I rap around stairs, call me M.C. Escher.
Over at Best Fit, I wrote about the splendid new record from Cherry Glazerr. It might be their best one yet.
Oh, and BTW: This is one of those situations where I’m cited on Metacritic. (Like Oh Em Gee!)
This is peak hipster nostalgia. Releasing the silly cover of “Africa” on vinyl was bad enough. But now we have this. Just look at the art: They’re wearing cringeworthy ‘80s fashion, like oh-em-gee! Is hipster irony chic a thing? It is now. As for the music, it’s almost entirely a frustrating failure. The band needlessly smears power pop riffage over the originals. Meanwhile, Cuomo’s wooden delivery suggests Teal exists purely because the Toto cover went viral; this is social obligation, not enjoyment. The lone exception is Bell’s vocal on “Paranoid,” the only part of this that’s fun.
I crushed three boxes of Cinnamon Toast Crunch today – call me cereal killer.
Really, really enjoyed Laura Jane Grace’s solo debut record. I wrote about it for Best Fit.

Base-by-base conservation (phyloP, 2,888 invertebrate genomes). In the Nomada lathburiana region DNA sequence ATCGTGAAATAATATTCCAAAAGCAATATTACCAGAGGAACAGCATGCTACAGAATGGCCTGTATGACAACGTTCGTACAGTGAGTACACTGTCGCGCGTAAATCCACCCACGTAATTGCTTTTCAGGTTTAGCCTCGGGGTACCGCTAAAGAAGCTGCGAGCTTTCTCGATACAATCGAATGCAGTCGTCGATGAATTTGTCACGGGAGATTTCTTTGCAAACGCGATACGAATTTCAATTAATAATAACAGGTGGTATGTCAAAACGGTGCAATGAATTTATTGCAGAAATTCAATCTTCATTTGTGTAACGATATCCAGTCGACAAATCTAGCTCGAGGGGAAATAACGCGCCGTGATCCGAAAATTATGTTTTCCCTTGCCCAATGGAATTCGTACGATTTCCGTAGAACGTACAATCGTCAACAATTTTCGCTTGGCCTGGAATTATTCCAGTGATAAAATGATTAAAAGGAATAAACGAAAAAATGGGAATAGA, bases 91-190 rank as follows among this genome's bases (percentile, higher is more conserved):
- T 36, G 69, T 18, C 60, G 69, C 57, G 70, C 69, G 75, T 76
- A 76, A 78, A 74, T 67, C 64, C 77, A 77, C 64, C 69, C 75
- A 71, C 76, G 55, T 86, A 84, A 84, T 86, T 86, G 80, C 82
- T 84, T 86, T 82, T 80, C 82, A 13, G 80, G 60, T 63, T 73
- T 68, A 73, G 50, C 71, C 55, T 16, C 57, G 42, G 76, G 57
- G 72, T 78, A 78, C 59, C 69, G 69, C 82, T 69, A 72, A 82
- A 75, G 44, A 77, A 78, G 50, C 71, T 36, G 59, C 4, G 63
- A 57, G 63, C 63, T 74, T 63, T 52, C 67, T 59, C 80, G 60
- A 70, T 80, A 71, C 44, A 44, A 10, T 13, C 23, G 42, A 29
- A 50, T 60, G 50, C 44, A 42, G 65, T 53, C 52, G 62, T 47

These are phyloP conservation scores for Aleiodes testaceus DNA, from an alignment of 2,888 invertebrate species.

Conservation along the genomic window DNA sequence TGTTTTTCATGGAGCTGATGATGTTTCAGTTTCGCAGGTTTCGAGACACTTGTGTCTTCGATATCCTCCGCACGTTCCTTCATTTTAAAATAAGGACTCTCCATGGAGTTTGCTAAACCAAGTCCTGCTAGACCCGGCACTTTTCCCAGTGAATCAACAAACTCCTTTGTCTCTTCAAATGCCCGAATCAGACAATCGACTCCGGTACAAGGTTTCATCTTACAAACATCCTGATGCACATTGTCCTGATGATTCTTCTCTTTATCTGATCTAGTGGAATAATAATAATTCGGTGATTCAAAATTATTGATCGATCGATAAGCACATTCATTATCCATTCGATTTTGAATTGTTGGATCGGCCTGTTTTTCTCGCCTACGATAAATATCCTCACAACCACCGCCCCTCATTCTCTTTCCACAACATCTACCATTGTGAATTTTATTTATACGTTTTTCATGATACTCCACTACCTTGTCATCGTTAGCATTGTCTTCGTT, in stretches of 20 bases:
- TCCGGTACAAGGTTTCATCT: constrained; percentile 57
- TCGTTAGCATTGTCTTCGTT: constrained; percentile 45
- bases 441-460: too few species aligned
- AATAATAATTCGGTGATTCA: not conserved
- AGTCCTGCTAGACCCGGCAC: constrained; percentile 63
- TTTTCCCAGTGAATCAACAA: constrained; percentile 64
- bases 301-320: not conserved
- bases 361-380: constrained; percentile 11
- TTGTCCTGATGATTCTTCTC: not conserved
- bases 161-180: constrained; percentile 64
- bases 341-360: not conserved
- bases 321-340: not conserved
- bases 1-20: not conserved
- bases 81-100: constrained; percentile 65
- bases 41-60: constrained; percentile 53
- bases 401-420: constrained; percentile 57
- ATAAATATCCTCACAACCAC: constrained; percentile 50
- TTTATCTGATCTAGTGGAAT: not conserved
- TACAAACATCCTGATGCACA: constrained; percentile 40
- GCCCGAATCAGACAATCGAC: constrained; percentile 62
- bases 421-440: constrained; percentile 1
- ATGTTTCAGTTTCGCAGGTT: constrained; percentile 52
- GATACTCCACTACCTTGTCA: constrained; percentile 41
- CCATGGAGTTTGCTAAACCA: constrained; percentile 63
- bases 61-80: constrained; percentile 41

I scribbled a few words about The Primals’ debut album for Best Fit.
It’s good, not great. If you like Mudhoney and the Toadies, you’ll like this.
My last column for Spectrum Culture was a retrospective on The Offspring’s Americana, a record that was a big part of my middle school years.
Some of it hasn’t aged well, but I still think “The Kids Aren’t Alright” is a great single.
The final review I wrote for Spectrum Culture: Chromeo’s superb new album Head Over Heels.
It’s as good as White Women, but without the lofty ambition. Just a buncha great songs.
In which the most divisive band in metal makes a record that will be divisive among its defenders. Their least metal offering, OCHL largely augments their blackgaze aesthetic with classic rock and piano balladering. Kerry McCoy wisely opts for sunset-purple watercoloring and arena-ready solos to augment George Clarke’s most impressionistic set of lyrics to date (“I have wondered about the language of flowers/ And you, elaborate mosaic, greeting me”). As a result, it’s (unsurprisingly) expertly paced and Deafheaven’s most emotional release. Is it happy? Rock? Black metal? None of that matters when an album is this fucking beautiful.